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Local Heating and Curing of Carbon Nanocomposite Adhesives Using Radio Frequencies
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In this thesis, the phenomenon of carbon nanoparticles producing a strong, rapid heating response in the presence of a radio-frequency electromagnetic field is explored, and this extremely selective heating property is used to cure nanocomposite thermoset adhesives without harming the surrounding plastic components. By dispersing carbon black nanoparticles into the adhesive matrix, the heat needed to cure the adhesive can be supplied by the RF-responsive nanoparticles, generating heat volumetrically inside the adhesive. Because this heat is selectively generated only in the adhesive, the substrates being bonded together can be kept at a temperature lower than the desired curing temperature of the adhesive. For example, substrate temperatures as low as 52.8°C were observed while the adhesive was curing at 85°C, in stark contrast to the higher substrate temperatures seen when curing adhesive using conventional heating methods, such as an IR lamp. The degree of cure is confirmed by mechanical tests: lap shear strengths of these RF-cured adhesive joints were 478.2 psi on average, well above the recommended green strength of 1 MPa (145 psi). These results demonstrate the viability of this technology and pave the way to expand its application toward industrial manufacturing, particularly in the automotive sector where thermoset adhesives are ubiquitous.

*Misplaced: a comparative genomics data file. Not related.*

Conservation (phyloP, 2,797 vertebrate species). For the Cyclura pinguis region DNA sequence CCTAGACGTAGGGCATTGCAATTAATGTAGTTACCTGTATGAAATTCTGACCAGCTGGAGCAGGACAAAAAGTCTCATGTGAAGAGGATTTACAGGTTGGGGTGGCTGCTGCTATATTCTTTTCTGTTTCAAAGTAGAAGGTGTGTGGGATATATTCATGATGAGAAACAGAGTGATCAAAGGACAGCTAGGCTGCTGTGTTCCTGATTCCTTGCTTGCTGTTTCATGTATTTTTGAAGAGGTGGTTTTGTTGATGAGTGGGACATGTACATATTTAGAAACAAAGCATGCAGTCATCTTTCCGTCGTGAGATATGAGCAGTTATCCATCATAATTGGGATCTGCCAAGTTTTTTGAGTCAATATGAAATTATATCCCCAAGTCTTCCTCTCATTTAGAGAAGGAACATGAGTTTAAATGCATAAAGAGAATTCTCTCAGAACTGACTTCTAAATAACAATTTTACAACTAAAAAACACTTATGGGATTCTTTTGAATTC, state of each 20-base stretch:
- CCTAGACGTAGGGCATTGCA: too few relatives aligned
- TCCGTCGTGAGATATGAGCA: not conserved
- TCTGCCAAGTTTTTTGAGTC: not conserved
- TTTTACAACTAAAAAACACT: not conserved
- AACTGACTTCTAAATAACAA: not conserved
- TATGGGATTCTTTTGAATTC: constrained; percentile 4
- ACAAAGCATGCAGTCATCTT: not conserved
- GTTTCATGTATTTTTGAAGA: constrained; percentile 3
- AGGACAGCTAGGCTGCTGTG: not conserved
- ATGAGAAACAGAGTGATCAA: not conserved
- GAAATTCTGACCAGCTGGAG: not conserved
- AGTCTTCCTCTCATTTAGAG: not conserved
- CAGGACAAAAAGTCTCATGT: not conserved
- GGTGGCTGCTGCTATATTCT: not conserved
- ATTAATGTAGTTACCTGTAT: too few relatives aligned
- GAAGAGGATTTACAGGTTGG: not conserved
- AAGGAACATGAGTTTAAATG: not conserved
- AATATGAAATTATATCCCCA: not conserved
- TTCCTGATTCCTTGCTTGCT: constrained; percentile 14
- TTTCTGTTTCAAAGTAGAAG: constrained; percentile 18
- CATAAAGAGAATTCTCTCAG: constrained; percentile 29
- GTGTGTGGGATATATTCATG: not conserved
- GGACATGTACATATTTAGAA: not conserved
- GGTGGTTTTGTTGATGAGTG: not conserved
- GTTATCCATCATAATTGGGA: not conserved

Gruener, Jacob Thomas (2019). Local Heating and Curing of Carbon Nanocomposite Adhesives Using Radio Frequencies. Master's thesis, Texas A&M University. Available electronically from